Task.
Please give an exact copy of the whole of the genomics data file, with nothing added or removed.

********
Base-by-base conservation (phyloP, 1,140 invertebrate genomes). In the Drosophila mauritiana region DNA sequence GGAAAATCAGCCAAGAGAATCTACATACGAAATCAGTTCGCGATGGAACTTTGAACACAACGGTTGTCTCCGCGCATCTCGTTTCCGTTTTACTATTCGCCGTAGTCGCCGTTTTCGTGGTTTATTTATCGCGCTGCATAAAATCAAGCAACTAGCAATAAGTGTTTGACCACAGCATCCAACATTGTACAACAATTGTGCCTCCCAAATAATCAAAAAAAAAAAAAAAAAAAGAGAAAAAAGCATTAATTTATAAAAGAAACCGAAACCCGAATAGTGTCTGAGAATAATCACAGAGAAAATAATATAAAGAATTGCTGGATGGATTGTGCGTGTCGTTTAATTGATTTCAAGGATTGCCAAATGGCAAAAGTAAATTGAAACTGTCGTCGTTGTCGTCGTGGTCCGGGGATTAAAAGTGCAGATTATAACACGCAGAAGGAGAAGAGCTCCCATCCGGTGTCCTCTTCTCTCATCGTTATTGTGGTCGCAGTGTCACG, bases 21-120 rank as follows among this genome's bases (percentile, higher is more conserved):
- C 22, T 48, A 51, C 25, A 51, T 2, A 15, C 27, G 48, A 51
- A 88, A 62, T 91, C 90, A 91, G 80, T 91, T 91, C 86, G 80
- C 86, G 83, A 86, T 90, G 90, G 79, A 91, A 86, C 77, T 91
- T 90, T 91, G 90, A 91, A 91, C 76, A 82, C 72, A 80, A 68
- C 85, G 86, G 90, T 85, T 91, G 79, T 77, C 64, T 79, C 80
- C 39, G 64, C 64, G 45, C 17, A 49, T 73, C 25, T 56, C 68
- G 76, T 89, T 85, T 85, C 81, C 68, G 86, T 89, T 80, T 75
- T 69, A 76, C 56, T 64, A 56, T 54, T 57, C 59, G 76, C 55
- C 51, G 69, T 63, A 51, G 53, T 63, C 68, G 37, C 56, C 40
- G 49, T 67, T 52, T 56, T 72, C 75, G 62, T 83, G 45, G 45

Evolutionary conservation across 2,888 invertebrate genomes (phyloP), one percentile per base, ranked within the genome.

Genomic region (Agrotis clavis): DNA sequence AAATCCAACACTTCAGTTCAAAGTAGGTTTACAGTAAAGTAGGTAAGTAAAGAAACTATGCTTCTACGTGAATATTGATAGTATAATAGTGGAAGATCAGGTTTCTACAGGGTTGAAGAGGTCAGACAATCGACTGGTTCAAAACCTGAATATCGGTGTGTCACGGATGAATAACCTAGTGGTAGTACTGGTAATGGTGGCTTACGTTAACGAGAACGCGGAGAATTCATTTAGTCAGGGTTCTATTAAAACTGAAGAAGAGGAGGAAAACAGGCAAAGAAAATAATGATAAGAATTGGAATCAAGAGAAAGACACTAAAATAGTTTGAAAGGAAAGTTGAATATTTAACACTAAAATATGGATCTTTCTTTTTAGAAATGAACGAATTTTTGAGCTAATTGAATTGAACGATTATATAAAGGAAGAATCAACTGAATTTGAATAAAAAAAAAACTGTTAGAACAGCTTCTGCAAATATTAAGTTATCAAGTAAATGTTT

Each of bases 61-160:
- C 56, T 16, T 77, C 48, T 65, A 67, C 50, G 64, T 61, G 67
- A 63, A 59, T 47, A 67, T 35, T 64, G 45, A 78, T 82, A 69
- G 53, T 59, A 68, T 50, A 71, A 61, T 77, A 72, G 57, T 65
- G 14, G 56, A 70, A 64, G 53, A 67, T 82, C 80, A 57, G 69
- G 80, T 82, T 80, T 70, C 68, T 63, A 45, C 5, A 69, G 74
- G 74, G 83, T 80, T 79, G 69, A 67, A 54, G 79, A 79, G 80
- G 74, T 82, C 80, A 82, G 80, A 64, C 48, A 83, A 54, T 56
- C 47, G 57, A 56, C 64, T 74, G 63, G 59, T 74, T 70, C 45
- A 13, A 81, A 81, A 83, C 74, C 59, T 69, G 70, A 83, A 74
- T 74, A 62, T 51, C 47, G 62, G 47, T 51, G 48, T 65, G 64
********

Base-by-base conservation (phyloP, 1,140 invertebrate genomes). In the Drosophila mauritiana region DNA sequence GGAAAATCAGCCAAGAGAATCTACATACGAAATCAGTTCGCGATGGAACTTTGAACACAACGGTTGTCTCCGCGCATCTCGTTTCCGTTTTACTATTCGCCGTAGTCGCCGTTTTCGTGGTTTATTTATCGCGCTGCATAAAATCAAGCAACTAGCAATAAGTGTTTGACCACAGCATCCAACATTGTACAACAATTGTGCCTCCCAAATAATCAAAAAAAAAAAAAAAAAAAGAGAAAAAAGCATTAATTTATAAAAGAAACCGAAACCCGAATAGTGTCTGAGAATAATCACAGAGAAAATAATATAAAGAATTGCTGGATGGATTGTGCGTGTCGTTTAATTGATTTCAAGGATTGCCAAATGGCAAAAGTAAATTGAAACTGTCGTCGTTGTCGTCGTGGTCCGGGGATTAAAAGTGCAGATTATAACACGCAGAAGGAGAAGAGCTCCCATCCGGTGTCCTCTTCTCTCATCGTTATTGTGGTCGCAGTGTCACG, bases 21-120 rank as follows among this genome's bases (percentile, higher is more conserved):
- C 22, T 48, A 51, C 25, A 51, T 2, A 15, C 27, G 48, A 51
- A 88, A 62, T 91, C 90, A 91, G 80, T 91, T 91, C 86, G 80
- C 86, G 83, A 86, T 90, G 90, G 79, A 91, A 86, C 77, T 91
- T 90, T 91, G 90, A 91, A 91, C 76, A 82, C 72, A 80, A 68
- C 85, G 86, G 90, T 85, T 91, G 79, T 77, C 64, T 79, C 80
- C 39, G 64, C 64, G 45, C 17, A 49, T 73, C 25, T 56, C 68
- G 76, T 89, T 85, T 85, C 81, C 68, G 86, T 89, T 80, T 75
- T 69, A 76, C 56, T 64, A 56, T 54, T 57, C 59, G 76, C 55
- C 51, G 69, T 63, A 51, G 53, T 63, C 68, G 37, C 56, C 40
- G 49, T 67, T 52, T 56, T 72, C 75, G 62, T 83, G 45, G 45

Evolutionary conservation across 2,888 invertebrate genomes (phyloP), one percentile per base, ranked within the genome.

Genomic region (Agrotis clavis): DNA sequence AAATCCAACACTTCAGTTCAAAGTAGGTTTACAGTAAAGTAGGTAAGTAAAGAAACTATGCTTCTACGTGAATATTGATAGTATAATAGTGGAAGATCAGGTTTCTACAGGGTTGAAGAGGTCAGACAATCGACTGGTTCAAAACCTGAATATCGGTGTGTCACGGATGAATAACCTAGTGGTAGTACTGGTAATGGTGGCTTACGTTAACGAGAACGCGGAGAATTCATTTAGTCAGGGTTCTATTAAAACTGAAGAAGAGGAGGAAAACAGGCAAAGAAAATAATGATAAGAATTGGAATCAAGAGAAAGACACTAAAATAGTTTGAAAGGAAAGTTGAATATTTAACACTAAAATATGGATCTTTCTTTTTAGAAATGAACGAATTTTTGAGCTAATTGAATTGAACGATTATATAAAGGAAGAATCAACTGAATTTGAATAAAAAAAAAACTGTTAGAACAGCTTCTGCAAATATTAAGTTATCAAGTAAATGTTT

Each of bases 61-160:
- C 56, T 16, T 77, C 48, T 65, A 67, C 50, G 64, T 61, G 67
- A 63, A 59, T 47, A 67, T 35, T 64, G 45, A 78, T 82, A 69
- G 53, T 59, A 68, T 50, A 71, A 61, T 77, A 72, G 57, T 65
- G 14, G 56, A 70, A 64, G 53, A 67, T 82, C 80, A 57, G 69
- G 80, T 82, T 80, T 70, C 68, T 63, A 45, C 5, A 69, G 74
- G 74, G 83, T 80, T 79, G 69, A 67, A 54, G 79, A 79, G 80
- G 74, T 82, C 80, A 82, G 80, A 64, C 48, A 83, A 54, T 56
- C 47, G 57, A 56, C 64, T 74, G 63, G 59, T 74, T 70, C 45
- A 13, A 81, A 81, A 83, C 74, C 59, T 69, G 70, A 83, A 74
- T 74, A 62, T 51, C 47, G 62, G 47, T 51, G 48, T 65, G 64